That said, some foods like kale taste great frozen and the plants can actually survive below zero temperatures, so there are exceptions.

  • I have heard that frozen vegetables are steamed before they are frozen. Frozen fruit would be your best bet. But don’t overuse frozen foods because they could cause some problems (excess yin or cold). I believe that freezing your own fruits and veg is always better that purchasing them.But remember fresh is always best!


  • Cold? Just defrost them when taking them out of the freezer… run them under warm water. Or do you mean, the foods become more “yin/cold” if they are frozen, regardless of whether they are defrosted or not before consumption?

    Elizabethh, where did you get info about the enzymes on foods frozen to zero or just below zero? I agree with what you said, but, I did ask someone at NIH (I forget what they do there) and he thinks that most of the enzymes would NOT denature. So, there would be some denaturization. Anyway, if this is incorrect… I’d like to read about it.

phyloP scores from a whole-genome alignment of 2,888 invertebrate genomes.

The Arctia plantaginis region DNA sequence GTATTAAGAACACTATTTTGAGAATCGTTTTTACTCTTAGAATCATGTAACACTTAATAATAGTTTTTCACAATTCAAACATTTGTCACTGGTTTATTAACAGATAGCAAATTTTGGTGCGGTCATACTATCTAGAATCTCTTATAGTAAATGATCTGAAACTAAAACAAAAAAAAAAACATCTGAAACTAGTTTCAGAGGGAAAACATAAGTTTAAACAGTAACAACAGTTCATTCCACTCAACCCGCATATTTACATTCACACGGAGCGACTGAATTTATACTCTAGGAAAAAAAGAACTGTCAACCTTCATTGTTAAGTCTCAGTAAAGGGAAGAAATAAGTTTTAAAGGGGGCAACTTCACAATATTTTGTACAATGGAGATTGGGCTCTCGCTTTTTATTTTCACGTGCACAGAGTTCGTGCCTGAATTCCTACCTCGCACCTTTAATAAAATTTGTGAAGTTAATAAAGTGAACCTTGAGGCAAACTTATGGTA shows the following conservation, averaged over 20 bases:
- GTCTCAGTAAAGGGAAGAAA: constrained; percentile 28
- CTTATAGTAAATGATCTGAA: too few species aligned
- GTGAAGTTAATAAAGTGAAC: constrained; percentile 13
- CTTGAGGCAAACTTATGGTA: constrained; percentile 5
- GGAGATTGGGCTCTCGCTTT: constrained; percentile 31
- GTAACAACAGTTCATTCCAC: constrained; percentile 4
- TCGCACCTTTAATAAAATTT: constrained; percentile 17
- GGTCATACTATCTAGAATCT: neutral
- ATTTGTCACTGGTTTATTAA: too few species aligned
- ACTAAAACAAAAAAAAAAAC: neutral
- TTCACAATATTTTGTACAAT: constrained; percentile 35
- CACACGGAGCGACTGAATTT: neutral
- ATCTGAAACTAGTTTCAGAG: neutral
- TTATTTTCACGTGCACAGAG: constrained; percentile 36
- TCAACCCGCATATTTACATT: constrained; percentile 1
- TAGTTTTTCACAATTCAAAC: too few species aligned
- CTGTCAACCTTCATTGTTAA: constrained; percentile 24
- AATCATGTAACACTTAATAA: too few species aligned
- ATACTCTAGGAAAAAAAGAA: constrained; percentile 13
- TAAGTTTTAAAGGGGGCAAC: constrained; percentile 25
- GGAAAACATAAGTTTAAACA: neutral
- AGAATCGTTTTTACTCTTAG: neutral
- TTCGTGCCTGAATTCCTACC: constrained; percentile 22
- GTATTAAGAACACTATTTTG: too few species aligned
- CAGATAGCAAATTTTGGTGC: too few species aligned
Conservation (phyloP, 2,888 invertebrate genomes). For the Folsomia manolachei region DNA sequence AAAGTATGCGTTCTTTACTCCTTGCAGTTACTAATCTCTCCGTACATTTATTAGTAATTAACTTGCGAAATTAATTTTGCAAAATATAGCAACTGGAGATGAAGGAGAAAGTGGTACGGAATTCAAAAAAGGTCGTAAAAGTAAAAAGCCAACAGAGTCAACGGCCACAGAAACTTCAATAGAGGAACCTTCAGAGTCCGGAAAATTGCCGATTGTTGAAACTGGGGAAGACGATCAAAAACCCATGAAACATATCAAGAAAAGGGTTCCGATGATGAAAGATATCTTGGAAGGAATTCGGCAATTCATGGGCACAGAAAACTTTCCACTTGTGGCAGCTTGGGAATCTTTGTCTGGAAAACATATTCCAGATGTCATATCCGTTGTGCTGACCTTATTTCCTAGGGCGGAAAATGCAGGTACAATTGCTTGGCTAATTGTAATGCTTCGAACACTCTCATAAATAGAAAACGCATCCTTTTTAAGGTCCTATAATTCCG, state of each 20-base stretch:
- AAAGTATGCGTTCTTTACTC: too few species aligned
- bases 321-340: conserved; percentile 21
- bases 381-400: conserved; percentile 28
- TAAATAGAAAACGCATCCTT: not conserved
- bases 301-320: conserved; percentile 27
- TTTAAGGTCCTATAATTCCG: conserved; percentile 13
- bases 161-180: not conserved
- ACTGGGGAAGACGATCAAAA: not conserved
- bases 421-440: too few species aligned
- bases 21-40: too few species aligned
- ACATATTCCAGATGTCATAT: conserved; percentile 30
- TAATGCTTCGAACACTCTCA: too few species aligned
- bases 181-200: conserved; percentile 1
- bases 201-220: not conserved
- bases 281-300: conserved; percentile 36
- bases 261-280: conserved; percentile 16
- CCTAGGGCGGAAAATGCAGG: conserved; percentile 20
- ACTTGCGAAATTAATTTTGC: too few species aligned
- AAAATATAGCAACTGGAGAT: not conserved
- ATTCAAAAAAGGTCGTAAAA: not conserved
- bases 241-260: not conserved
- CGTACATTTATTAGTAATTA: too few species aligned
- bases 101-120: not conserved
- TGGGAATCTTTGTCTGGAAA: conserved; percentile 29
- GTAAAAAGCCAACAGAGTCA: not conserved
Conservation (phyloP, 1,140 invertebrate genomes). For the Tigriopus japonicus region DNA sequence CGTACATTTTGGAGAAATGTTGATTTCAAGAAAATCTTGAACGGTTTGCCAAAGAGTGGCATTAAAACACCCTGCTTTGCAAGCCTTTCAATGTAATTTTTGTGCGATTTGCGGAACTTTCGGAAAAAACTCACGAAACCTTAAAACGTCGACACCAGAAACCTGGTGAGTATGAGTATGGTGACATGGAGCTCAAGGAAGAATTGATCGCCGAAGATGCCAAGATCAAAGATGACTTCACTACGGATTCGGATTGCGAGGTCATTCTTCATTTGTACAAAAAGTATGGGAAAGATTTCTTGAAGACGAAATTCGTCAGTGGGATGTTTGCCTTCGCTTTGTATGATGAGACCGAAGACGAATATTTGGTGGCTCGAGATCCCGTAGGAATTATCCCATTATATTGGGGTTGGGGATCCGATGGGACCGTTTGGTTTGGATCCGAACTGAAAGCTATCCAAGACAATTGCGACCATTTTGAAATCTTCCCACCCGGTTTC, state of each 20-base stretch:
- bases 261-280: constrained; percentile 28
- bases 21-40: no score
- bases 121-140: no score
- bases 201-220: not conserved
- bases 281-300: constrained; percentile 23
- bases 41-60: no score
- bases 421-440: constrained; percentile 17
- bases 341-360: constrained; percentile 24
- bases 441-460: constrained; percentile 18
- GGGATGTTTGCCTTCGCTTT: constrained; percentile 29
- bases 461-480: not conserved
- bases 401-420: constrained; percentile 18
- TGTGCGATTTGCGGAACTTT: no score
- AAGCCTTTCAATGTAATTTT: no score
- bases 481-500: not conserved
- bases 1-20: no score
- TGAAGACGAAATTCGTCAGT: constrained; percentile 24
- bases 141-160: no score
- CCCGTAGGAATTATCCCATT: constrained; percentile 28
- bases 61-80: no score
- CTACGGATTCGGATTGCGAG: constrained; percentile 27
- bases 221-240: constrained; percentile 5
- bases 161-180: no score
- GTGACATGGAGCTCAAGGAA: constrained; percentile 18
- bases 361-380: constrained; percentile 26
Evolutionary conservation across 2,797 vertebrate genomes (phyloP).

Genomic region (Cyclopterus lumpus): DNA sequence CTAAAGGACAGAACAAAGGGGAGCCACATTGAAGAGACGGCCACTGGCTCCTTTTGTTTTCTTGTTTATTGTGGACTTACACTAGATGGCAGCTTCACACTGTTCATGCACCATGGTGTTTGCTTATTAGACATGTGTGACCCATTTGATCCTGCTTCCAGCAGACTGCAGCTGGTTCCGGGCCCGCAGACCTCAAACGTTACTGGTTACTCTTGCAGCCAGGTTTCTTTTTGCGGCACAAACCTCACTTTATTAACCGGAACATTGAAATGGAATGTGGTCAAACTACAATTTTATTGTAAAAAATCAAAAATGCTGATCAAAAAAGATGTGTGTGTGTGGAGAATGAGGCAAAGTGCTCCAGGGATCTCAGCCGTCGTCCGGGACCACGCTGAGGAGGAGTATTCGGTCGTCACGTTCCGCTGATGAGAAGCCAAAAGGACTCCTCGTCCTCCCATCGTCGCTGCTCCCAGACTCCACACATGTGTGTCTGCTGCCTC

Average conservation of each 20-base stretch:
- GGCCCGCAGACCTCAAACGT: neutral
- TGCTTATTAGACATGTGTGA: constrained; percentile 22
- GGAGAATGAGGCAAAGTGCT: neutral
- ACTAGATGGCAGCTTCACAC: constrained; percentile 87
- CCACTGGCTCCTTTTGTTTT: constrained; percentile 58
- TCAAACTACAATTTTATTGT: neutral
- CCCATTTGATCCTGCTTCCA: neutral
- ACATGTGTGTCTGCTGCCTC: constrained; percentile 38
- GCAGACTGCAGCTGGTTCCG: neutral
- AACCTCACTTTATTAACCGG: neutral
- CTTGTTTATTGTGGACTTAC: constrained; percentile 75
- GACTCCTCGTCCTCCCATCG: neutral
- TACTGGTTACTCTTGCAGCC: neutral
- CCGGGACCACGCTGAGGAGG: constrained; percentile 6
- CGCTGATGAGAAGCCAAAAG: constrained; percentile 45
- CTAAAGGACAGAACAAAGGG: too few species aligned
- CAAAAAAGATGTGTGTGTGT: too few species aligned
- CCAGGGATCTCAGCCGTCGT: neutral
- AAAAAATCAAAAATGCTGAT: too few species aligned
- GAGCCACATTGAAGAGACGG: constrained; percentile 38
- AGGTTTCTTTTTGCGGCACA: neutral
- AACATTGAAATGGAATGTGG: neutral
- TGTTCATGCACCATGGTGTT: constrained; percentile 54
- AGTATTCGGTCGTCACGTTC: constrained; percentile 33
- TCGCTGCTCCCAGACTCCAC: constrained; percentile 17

My husband also believes that water would rupture cell walls. Interesting. I wonder if dehydrating the food (like fruits) would help with that.

  • Sorry i should have clarified that:) Foods that have been defrosted using warm water will decrease the foods yin qualities. But most raw fruit and veg are considered yin foods (hot peppers and some roots are exceptions). To balance it out you could add something hot like cayenne pepper to whatever it is you are eating. For example if you are making a smoothie with fresh and frozen fruit add a little bit of cayenne pepper to balance out the yin qualities of fruit. You will also notice that you can not gulp it down as fast and you can enjoy the flavors even more.


  • I just wanted to add what I have just recently learned in Biology. Freezing DOES NOT denature enzymes (not even a little bit), it just slows down enzymatic activity. We tested this using frozen, fresh and cooked pineapple in Jello. The Jello with canned pineapple set perfectly because the canning process had denatured the enzymes in the pineapple. The frozen pineapple jello did not set.